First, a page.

Alabama Football coach Nick Saban revealed on Wednesday that he has tested positive for COVID-19. Athletic director Greg Byrne also tested positive. But Alabama may be well prepared should the coach face disability claims, according to the coach’s contract.
Saban, 68, assured reporters that he has no symptoms and feels “fine.” He added that he would continue to be tested daily, per conference rules. Saban left the facility as soon as he found out about the test and has been watching practice and speaking with players via video conference. Offensive coordinator Steve Sarkisian—a former head coach at Washington and USC—will fill in.
“I’ll have normal meetings tomorrow, everything will be on Zoom,” Saban said. “I’ll have the same exact routine. First thing I do on Thursday morning is watch the defense practice, then we do two-minute and two-point plays, then I watch what we did against each other with the offense, then I watch the offense practice, then I watch special teams, then I usually do a write-up for two-minute and two-point plays for the team. I’ll do all those things, exactly like I always do it.”
It’s unclear how long Saban, who participated in public service announcements encouraging mask use, will be away. The Centers for Disease Control recommends that an asymptomatic person should isolate for at least 10 days.
Saban’s prognosis appears encouraging. However, those afflicted by COVID-19 can have erratic trajectories. One recent study of patients who were initially asymptomatic found that about one in five experienced symptoms days or weeks later. Saban, who in May participated in a public service announcement encouraging viewers to wear masks and social distance, acknowledges that how he feels today might not be how he feels tomorrow. “I’m not really concerned that much about my health,” Saban told reporters. “But you never know.”
Saban is the highest paid coach in college football. He earned $9.3 million in 2019 and his contract runs until February 2026.
Like those of other coaches, Saban’s contract contains detailed language on termination. One contemplated circumstance is if Saban “becomes sick or injured so he is limited from performing the essential and substantial duties of the position of Head Coach.” In that scenario, Saban “may become entitled to long term disability benefits under [Alabama’s] long term disability program.”
If Saban were approved for this program, his contract would terminate and he would then collect benefits. It’s likely Saban would qualify given that he appears to meet the program’s three eligibility requirements: (1) he’s a full-time employee who (2) actively works at least 38.75 hours a week and (3) is a U.S. citizen.
Under the program, Alabama employees are paid between 60% and 66.7% of qualified earnings. However, the school’s maximum monthly disability benefit is capped at $10,000. This means Saban would be paid at most $120,000 a year rather than more than $9 million. Also, because Saban is 68 years old, his maximum benefit period would only be one year and three months.
Alternatively, if for some reason Saban were denied long term disability, his contract would still be terminated but he would then receive “monthly disability payments in an amount equal to 1/12th of 66 2/3% of his current annual base salary.” This would continue for one year, after which there would be no more payments. His current annual base salary is $275,000, meaning he would be paid roughly $183,000. Most of Saban’s pay is structured as a “personal services fee” or “talent fee” rather than base salary.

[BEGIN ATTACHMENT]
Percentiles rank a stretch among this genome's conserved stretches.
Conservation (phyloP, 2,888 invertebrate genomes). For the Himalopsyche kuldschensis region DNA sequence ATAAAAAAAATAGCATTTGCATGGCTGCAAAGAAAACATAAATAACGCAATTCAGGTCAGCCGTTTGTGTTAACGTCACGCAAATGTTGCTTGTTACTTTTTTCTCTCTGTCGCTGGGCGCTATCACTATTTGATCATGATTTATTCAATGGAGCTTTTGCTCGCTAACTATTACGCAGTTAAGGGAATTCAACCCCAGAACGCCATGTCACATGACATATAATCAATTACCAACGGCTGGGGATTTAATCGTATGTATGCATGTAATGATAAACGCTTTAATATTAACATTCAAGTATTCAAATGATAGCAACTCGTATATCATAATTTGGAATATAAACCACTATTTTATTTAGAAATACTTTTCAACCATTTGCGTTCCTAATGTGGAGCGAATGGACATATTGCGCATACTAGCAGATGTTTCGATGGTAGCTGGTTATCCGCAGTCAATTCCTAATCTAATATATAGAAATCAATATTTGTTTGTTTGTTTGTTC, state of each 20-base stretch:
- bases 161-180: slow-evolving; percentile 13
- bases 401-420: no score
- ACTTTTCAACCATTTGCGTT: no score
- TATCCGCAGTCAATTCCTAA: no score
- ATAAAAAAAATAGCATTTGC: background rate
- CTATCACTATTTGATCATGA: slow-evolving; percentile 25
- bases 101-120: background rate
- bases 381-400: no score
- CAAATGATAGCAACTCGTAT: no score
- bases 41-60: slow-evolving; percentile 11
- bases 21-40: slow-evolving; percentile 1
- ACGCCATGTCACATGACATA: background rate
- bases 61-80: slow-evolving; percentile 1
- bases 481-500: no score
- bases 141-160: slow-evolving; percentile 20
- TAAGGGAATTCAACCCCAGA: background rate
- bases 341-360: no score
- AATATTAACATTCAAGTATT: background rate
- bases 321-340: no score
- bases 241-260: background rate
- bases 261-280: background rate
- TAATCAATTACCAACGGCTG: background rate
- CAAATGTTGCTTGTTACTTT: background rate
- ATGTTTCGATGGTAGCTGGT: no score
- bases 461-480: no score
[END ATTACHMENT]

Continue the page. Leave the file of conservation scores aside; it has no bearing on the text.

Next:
In either scenario where Saban is deemed too sick or injured to perform “the essential and substantial duties” of his job, Saban would be paid a mere fraction of his massive contract. Saban—and his attorneys—would thus have incentive to contest a university finding that he couldn’t perform the job. Saban’s contract notes that he cannot seek a court injunction to be reinstated as a coach. But Saban, who might have protections from other insurance policies, could seek a claim for breach of contract or turn to other areas of law unique to COVID-19.
As detailed on Sportico, coaches who contract COVID-19 and who then face adverse employment consequences might turn to the Americans with Disabilities Act for help. The ADA obligates employers to provide reasonable accommodations to ADA-protected employees so they can perform the essential functions of their jobs. Whether persons who suffer long-term health ailments from COVID-19 qualify for ADA protections is the subject of ongoing discussion by employment attorneys and legal scholars. An ADA-protected coach who is unable to direct from the sideline but who nonetheless insists he or she could coach remotely might argue that a reasonable accommodation would be to allow them to coach through Zoom, phones, texts and other electronic means of correspondence.
Saban could also seek protection from the Age Discrimination in Employment Act. The ADEA protects employees who are 40 or older from employer discrimination on the basis of age. Saban could assert that concerns about advanced age in relationship to COVID-19, which tends to have worse outcomes for older persons, leads to unnecessary if not unlawful generalizations.
There’s no doubt that Alabama would go out of its way to avoid a public conflict with Saban, one of the most revered persons in school history. He has won five national titles for the Crimson Tide and his record over 14 seasons is a stellar 160-23. In the unlikely event Saban becomes too unwell to coach, the school would likely work out a mutually-agreeable arrangement with him. Still, the contract gives the school leverage.